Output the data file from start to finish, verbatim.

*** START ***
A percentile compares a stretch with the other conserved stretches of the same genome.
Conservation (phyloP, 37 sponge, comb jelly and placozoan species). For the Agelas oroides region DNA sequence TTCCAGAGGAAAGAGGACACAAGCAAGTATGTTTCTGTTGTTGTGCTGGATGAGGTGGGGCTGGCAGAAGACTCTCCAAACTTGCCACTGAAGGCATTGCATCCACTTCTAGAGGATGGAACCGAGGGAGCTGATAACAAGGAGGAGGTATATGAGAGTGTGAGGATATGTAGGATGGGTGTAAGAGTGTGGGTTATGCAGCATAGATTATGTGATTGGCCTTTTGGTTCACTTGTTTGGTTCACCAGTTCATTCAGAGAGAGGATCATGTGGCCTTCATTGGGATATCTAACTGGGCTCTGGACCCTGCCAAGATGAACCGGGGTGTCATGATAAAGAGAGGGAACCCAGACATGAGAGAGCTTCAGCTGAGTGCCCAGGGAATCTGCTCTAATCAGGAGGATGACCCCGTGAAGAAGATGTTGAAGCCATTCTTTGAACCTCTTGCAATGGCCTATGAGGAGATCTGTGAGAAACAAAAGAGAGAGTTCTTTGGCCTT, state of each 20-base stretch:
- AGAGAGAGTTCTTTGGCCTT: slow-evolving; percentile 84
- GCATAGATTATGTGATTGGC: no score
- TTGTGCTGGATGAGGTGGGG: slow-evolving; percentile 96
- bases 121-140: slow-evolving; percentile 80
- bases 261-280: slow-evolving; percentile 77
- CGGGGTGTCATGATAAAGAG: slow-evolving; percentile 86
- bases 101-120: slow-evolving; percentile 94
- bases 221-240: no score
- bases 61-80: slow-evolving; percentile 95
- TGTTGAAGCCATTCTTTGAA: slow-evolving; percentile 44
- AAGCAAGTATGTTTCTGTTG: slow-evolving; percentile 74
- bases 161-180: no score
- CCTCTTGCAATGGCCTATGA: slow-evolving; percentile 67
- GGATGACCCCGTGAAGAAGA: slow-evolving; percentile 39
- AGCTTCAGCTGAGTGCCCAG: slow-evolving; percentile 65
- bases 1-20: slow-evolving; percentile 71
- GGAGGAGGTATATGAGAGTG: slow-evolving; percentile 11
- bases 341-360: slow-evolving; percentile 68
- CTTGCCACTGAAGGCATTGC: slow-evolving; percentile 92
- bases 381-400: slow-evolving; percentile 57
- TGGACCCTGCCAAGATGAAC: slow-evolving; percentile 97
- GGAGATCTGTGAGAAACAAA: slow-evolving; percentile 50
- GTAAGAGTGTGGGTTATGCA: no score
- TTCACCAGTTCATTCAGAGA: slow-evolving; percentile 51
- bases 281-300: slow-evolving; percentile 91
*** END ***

A percentile compares a stretch with the other conserved stretches of the same genome.
Conservation (phyloP, 37 sponge, comb jelly and placozoan species). For the Agelas oroides region DNA sequence TTCCAGAGGAAAGAGGACACAAGCAAGTATGTTTCTGTTGTTGTGCTGGATGAGGTGGGGCTGGCAGAAGACTCTCCAAACTTGCCACTGAAGGCATTGCATCCACTTCTAGAGGATGGAACCGAGGGAGCTGATAACAAGGAGGAGGTATATGAGAGTGTGAGGATATGTAGGATGGGTGTAAGAGTGTGGGTTATGCAGCATAGATTATGTGATTGGCCTTTTGGTTCACTTGTTTGGTTCACCAGTTCATTCAGAGAGAGGATCATGTGGCCTTCATTGGGATATCTAACTGGGCTCTGGACCCTGCCAAGATGAACCGGGGTGTCATGATAAAGAGAGGGAACCCAGACATGAGAGAGCTTCAGCTGAGTGCCCAGGGAATCTGCTCTAATCAGGAGGATGACCCCGTGAAGAAGATGTTGAAGCCATTCTTTGAACCTCTTGCAATGGCCTATGAGGAGATCTGTGAGAAACAAAAGAGAGAGTTCTTTGGCCTT, state of each 20-base stretch:
- AGAGAGAGTTCTTTGGCCTT: slow-evolving; percentile 84
- GCATAGATTATGTGATTGGC: no score
- TTGTGCTGGATGAGGTGGGG: slow-evolving; percentile 96
- bases 121-140: slow-evolving; percentile 80
- bases 261-280: slow-evolving; percentile 77
- CGGGGTGTCATGATAAAGAG: slow-evolving; percentile 86
- bases 101-120: slow-evolving; percentile 94
- bases 221-240: no score
- bases 61-80: slow-evolving; percentile 95
- TGTTGAAGCCATTCTTTGAA: slow-evolving; percentile 44
- AAGCAAGTATGTTTCTGTTG: slow-evolving; percentile 74
- bases 161-180: no score
- CCTCTTGCAATGGCCTATGA: slow-evolving; percentile 67
- GGATGACCCCGTGAAGAAGA: slow-evolving; percentile 39
- AGCTTCAGCTGAGTGCCCAG: slow-evolving; percentile 65
- bases 1-20: slow-evolving; percentile 71
- GGAGGAGGTATATGAGAGTG: slow-evolving; percentile 11
- bases 341-360: slow-evolving; percentile 68
- CTTGCCACTGAAGGCATTGC: slow-evolving; percentile 92
- bases 381-400: slow-evolving; percentile 57
- TGGACCCTGCCAAGATGAAC: slow-evolving; percentile 97
- GGAGATCTGTGAGAAACAAA: slow-evolving; percentile 50
- GTAAGAGTGTGGGTTATGCA: no score
- TTCACCAGTTCATTCAGAGA: slow-evolving; percentile 51
- bases 281-300: slow-evolving; percentile 91